Alone in a Group Is No Way to Fight a Fire (or Addiction)
It’s the law of the jungle: Groups are stronger than their individual parts. Firefighters are no different. Everything we do, we do together.
The fire scene is the epitome of teamwork. The first in engine company stretches the line, the first in ladder company ventilates, the second in engine company establishes water supply, the second in ladder company opens ceilings and walls, and the third in engine backs up the first.
Everybody is focused on the reason we exist: search and rescue. Even then we work as a team; extricating a person from a burning building takes more than one person. There are grids, patterns, techniques, and protocols to follow—established sectors, sides, and quadrants with communication standards designed to let the incident commander know exactly how we are progressing or that we run the risk of adding to the victim list by becoming them ourselves.
If recovery were as group-oriented as firefighting, far fewer of us would be suffering. As group-centric as firefighters are, the over-drinking firefighter often finds themselves isolated. It is not because the group does not want to help—rather the person struggling with the addiction does not want to admit that they have a problem. Often, they do not want to stop their addiction and will not ask for help until a crisis occurs. Even then, the tendency of the group is to wait and see. Everybody screws up once in a while—that’s life. The person needing help is given enough rope, and it is up to them to use it to pull themselves up or be tied to their addiction.
Being alone in a group is no way to be a firefighter. Ignoring a fellow firefighter’s silent screams for help is not what the calling is about. We are in this together. We go in together, we come out together. We will not leave anybody behind—unless their drinking makes us uncomfortable. Then it’s every man for himself.
We need to get better at recognizing, addressing, and offering solutions to our peers. We can no longer take the wait-and-see approach. We all know how quickly a small fire becomes a large one. Addiction is similar; once the problem manifests, it will grow unabated until some force greater than the problem stops it.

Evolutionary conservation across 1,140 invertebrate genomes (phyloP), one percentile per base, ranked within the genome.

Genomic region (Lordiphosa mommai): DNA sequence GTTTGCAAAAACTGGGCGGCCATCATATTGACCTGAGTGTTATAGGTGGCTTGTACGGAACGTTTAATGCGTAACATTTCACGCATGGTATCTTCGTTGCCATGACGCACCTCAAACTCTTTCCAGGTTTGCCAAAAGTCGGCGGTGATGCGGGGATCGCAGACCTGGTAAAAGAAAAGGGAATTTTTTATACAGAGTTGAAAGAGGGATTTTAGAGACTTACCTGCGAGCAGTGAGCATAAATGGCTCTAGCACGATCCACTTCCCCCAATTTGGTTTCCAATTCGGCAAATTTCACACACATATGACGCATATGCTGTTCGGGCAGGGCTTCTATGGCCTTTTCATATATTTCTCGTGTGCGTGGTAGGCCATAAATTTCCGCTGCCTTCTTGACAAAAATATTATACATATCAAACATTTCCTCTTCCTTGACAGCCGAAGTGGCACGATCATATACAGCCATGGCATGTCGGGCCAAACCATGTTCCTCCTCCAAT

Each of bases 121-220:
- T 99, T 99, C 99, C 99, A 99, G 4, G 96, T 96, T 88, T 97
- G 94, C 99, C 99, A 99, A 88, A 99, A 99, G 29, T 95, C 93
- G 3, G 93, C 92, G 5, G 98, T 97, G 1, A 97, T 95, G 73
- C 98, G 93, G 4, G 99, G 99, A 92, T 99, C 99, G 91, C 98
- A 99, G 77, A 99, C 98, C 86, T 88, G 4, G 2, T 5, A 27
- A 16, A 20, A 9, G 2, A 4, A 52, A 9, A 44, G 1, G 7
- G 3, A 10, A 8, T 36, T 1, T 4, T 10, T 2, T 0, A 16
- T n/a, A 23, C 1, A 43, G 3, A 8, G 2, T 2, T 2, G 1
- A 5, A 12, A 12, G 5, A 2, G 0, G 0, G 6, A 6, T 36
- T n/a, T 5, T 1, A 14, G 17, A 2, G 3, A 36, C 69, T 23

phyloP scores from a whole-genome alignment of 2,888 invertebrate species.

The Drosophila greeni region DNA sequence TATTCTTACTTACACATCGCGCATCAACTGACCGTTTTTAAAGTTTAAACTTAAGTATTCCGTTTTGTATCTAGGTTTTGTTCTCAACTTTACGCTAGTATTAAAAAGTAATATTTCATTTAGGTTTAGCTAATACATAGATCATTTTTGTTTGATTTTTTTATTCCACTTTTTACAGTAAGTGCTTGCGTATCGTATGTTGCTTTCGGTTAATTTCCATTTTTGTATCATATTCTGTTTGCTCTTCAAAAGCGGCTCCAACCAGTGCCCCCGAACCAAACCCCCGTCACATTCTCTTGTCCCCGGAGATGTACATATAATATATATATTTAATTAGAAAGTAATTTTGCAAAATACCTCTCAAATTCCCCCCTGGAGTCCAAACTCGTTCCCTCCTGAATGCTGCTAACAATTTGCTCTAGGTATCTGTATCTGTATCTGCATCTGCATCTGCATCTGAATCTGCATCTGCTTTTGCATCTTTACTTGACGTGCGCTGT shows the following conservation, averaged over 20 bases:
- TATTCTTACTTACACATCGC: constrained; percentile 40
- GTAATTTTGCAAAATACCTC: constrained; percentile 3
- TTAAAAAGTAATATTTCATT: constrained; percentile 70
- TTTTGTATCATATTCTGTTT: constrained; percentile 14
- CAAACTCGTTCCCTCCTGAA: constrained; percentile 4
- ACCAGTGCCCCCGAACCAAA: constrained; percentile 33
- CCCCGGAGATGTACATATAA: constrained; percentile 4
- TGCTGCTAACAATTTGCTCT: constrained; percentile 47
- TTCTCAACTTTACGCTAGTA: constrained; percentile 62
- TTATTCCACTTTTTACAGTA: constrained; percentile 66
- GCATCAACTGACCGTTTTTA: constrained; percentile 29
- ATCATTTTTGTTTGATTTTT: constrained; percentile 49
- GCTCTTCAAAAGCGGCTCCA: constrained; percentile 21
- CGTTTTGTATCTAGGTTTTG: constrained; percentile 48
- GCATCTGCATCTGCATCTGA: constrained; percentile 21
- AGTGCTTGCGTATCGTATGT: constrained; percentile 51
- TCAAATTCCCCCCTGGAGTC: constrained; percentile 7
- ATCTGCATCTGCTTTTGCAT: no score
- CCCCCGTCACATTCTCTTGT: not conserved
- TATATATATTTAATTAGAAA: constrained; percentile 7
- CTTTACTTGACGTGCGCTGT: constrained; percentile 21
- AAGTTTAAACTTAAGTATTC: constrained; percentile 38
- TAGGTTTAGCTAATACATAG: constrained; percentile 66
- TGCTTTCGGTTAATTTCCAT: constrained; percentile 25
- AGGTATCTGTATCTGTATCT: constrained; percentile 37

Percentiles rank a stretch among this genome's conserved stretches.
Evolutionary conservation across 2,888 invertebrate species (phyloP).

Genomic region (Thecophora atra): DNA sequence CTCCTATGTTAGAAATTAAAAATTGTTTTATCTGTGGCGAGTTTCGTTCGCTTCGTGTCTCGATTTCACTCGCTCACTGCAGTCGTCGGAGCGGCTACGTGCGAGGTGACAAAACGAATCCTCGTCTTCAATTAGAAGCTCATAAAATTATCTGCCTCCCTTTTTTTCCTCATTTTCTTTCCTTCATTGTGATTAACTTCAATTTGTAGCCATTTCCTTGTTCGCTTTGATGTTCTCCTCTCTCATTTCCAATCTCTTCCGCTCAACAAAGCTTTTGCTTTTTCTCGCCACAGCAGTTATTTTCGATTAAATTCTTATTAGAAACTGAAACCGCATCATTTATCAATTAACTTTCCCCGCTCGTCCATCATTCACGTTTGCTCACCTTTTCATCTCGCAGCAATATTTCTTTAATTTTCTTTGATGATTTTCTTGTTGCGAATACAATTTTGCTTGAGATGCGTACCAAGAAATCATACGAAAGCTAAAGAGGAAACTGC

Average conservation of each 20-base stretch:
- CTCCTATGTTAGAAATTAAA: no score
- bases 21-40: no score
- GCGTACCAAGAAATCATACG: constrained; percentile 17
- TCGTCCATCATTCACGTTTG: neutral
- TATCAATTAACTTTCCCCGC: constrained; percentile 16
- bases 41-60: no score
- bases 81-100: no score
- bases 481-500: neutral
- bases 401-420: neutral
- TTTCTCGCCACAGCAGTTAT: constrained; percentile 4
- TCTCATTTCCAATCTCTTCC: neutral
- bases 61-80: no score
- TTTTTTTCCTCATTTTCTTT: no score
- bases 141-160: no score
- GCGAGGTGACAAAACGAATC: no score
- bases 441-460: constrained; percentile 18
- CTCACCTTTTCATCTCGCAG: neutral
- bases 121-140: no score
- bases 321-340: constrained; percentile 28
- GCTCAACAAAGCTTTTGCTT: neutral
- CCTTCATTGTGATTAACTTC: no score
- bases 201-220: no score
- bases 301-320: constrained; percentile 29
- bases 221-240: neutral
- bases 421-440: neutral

We are that force. We are greater than addiction. Though addiction is a problem of the individual, the solution can be found within the group. Without exposing our colleague to ridicule, scorn, and possible disciplinary action, we can develop an action plan that can and will help, and may even save one of our own’s life. A group consensus that recognizes addiction, does not judge, allows room for different circumstances, and exists to improve the life of one of us is the beginning. From understanding grows action. The proper action need not be some abstract thing better left to the professionals. The group does not have to be the entire department, division, or station, either. It can be as small as 2 people: the person struggling and another person who recognizes the struggle and has the resources to combat it.
Even though the first plan seldom survives first contact, no firefighter would go in without it. Our original plan often needs replacement when we run into obstacles, but without the first plan we remain stuck in place, waiting for something to happen. Knowing that we have additional resources committed to the firefight allows us to put plan A into action, even when those resources are nothing more than the distant wail of a siren. We know that help is on the way, and we can get on with things and do our job.
Battling addiction is a fight that we can win, one victim at a time. Those sirens we hear in the distance when the fire is out of control give us the confidence to mask up, force the door, and begin. There are sirens of a different sort wailing, unheard by anybody else, but loud and clear in the addicted firefighter’s mind. He just needs to know that they are not figments of his imagination, and that he can depend on backup to turn his fight from impossible to something that can and will be overcome.
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